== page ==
Notes: Cairo sits as Matsui returns

Notes: Cairo sits as Matsui returns

MIAMI -- "You can observe a lot by watching" is the wisdom (and intended wit) of Yogi Berra. So Willie Randolph watches and observes. And perhaps he waits, too. The Mets manager reinserted Kaz Matsui in the lineup on Sunday -- at second base, and in second place in the batting order -- at the cost of sitting Miguel Cairo.

Of course, Randolph doesn't look at it that way. Cairo is what he is, the manager says. The understudy, the reserve, the utilityman.

Cairo had started seven successive games for the Mets, the last six at second while Matsui was dealing with his neck strain. And Cairo had played well -- 12 hits, at least one in each game, and six runs scored. His defense was fine as well.

Randolph no longer uses the suggestive phrasing -- "Kaz is my second baseman for now" -- he used in April, when Shea Stadium regularly called for Cairo.

Cairo is a talented player who, Randolph acknowledges, could start for another team. And he is a valuable bench player, able to satisfy any number of late-inning needs, something Matsui cannot do.

A long time ago, another manager, Joe Torre, played Elliott Maddox regularly at third base rather than Joel Youngblood, even though Youngblood might have provided slightly more as a regular. Maddox couldn't come off the bench as well, Torre said. So, in effect, Youngblood was punished for being versatile and/or more valuable.

Randolph didn't put it in such terms on Sunday, when he discussed reinserting Matsui and sitting Cairo. But he did note how Cairo understood the selflessness necessary for a team to succeed.

Beltran runs: Carlos Beltran tested his seemingly healed right quad by running in the outfield before the game. The plan remains for him to resume playing on Tuesday if his leg responds well. He has had one pinch-hitting appearance since he injured his leg on May 21.

Catching up: When Kaz Ishii beat the Marlins on Saturday, he became the first Mets pitcher to beat Florida starter Dontrelle Willis. Not only had Willis won each of his first five decisions against the Mets, the Mets had lost both of his no-decisions.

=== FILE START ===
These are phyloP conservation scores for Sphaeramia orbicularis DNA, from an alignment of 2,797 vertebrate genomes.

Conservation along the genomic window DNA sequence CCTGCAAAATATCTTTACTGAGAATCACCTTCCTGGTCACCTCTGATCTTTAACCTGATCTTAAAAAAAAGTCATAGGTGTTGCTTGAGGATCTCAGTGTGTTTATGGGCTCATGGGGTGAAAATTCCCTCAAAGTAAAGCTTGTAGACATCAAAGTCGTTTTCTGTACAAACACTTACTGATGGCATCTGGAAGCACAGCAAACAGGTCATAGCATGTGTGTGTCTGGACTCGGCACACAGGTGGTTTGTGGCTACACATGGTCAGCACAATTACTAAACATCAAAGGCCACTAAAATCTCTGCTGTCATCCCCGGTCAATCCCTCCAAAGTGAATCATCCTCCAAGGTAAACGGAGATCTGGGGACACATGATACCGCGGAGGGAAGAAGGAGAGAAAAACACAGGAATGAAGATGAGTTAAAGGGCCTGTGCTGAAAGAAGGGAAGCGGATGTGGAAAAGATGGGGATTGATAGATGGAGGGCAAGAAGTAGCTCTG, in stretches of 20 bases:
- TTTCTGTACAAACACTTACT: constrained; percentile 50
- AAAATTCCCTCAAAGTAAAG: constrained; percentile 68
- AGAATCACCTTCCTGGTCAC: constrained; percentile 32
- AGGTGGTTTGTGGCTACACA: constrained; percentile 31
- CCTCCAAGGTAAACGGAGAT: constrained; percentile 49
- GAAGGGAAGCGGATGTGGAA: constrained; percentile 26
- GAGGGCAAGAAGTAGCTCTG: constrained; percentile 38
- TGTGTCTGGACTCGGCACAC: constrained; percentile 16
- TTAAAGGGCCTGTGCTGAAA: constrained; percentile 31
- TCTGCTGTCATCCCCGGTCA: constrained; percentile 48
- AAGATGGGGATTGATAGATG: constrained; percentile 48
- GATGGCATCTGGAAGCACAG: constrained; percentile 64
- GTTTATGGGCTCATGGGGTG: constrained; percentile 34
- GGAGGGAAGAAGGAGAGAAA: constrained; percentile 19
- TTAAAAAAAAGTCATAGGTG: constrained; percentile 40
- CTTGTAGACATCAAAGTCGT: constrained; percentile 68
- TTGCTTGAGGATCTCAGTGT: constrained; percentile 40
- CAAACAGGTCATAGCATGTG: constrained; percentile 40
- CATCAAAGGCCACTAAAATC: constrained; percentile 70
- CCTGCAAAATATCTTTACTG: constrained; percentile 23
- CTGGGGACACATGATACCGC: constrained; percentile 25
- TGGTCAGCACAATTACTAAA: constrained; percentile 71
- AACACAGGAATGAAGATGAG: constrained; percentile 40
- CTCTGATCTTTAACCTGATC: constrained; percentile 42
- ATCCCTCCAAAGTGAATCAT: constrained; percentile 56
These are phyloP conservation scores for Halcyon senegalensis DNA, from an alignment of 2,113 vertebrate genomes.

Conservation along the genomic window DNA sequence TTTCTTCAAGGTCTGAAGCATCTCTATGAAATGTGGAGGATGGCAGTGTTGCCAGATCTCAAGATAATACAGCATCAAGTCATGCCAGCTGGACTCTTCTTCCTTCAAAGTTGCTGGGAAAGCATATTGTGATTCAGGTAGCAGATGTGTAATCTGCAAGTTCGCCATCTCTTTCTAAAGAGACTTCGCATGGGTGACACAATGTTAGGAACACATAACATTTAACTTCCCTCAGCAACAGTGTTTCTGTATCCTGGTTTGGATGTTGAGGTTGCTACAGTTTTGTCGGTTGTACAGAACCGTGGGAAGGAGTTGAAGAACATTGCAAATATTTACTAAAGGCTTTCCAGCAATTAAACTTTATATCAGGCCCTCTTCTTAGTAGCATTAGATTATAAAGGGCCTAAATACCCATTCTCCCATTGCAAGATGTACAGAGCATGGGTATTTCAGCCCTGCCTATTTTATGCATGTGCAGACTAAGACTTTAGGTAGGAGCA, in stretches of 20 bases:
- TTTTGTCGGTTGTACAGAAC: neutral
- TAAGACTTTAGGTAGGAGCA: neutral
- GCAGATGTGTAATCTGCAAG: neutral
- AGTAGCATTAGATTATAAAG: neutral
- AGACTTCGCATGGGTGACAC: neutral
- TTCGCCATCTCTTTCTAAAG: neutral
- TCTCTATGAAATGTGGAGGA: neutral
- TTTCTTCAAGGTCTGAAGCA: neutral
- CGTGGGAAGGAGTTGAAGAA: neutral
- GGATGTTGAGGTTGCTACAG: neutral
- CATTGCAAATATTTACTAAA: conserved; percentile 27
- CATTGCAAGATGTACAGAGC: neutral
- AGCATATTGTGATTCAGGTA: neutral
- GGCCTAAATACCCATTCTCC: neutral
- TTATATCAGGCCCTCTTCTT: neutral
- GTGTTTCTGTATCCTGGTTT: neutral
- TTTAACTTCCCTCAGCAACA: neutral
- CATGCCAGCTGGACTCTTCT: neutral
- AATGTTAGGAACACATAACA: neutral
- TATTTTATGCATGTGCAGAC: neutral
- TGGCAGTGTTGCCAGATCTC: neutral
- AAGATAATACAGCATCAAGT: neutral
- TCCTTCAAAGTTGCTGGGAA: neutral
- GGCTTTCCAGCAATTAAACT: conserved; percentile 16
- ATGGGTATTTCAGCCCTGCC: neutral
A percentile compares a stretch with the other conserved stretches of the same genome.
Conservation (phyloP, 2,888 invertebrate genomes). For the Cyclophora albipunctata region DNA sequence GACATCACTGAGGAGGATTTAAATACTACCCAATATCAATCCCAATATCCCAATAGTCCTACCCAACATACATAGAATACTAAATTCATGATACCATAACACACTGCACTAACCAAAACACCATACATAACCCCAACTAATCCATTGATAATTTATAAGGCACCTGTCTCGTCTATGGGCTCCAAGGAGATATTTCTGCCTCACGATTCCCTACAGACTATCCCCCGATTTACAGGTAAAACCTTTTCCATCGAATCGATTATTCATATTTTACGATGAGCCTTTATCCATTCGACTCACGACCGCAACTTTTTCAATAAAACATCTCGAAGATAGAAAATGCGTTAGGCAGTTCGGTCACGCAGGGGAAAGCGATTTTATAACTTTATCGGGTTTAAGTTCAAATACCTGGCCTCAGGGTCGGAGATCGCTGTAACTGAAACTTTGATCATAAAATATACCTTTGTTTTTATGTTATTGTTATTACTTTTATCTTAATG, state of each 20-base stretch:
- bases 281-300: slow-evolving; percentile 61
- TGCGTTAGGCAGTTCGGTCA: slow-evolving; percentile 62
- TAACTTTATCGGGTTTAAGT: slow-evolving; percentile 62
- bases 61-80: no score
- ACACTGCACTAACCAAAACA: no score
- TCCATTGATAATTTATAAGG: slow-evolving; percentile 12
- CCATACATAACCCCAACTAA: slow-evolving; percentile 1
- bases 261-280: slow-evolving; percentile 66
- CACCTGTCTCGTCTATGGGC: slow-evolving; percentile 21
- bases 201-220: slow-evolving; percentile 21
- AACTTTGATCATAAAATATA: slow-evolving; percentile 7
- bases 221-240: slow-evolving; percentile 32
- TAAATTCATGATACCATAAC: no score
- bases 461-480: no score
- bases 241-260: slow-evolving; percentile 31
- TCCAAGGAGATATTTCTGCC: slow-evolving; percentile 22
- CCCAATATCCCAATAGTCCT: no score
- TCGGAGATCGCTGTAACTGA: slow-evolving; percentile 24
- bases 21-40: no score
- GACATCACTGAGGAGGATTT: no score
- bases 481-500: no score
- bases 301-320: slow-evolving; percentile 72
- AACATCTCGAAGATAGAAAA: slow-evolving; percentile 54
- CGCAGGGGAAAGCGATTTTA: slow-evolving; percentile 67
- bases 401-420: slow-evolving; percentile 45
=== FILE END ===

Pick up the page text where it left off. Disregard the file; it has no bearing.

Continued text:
Now, the level of dominance Willis has achieved is one thing, but his having his way with the Mets fell quite short of the way Sandy Koufax once owned the Mets. Those Mets were barely out of their franchise infancy when Koufax was the best pitcher on the planet, and it showed.

Koufax won his first 13 decisions against Casey Stengel's Amazin's. Not until a rookie named Frank Edwin McGraw Jr. asserted himself at Shea Stadium on Aug. 26, 1965, did the Mets finally overcome the future Hall of Famer. Koufax hardly was battered. He allowed three runs, two earned, in seven innings. The starter who outpitched him, who went by the nickname "Tug," pitched 7 2/3 innings and allowed eight hits, two runs, one walk and five strikeouts.

Mets history: May 30 -- Joe Frazier, the pecan farmer from Oklahoma, is dismissed as manager and replaced by the Brooklyn-born son of a policeman. Joe Torre, who had turned down a chance to be traded to the Yankees the previous summer because he knew a managerial appointing might be in the offing, takes over and guides the team through a bleak five-year period in which they finished last or next to last each season. Torre was a player-manager at first. Sixteen days into his tenure, the Mets trade Tom Seaver.

In 1988, Kevin Elster belts a game-winning solo home run in the bottom of the 11th inning to lift the Mets to a 5-4 victory over Los Angeles. The Mets beat the Dodgers 10 times in 11 regular-season games that season, then lost to them in seven games in the National League Championship Series.

On deck: Monday is an off day for the Mets -- remember Memorial Day doubleheaders? -- which they need after playing 10 straight days in high-profile games against the Yankees, Braves and Marlins. Their next game, on Tuesday night at Shea Stadium, is against the Diamondbacks, with Kris Benson facing off against Brad Halsey.

Marty Noble is a reporter for This story was not subject to the approval of Major League Baseball or its clubs.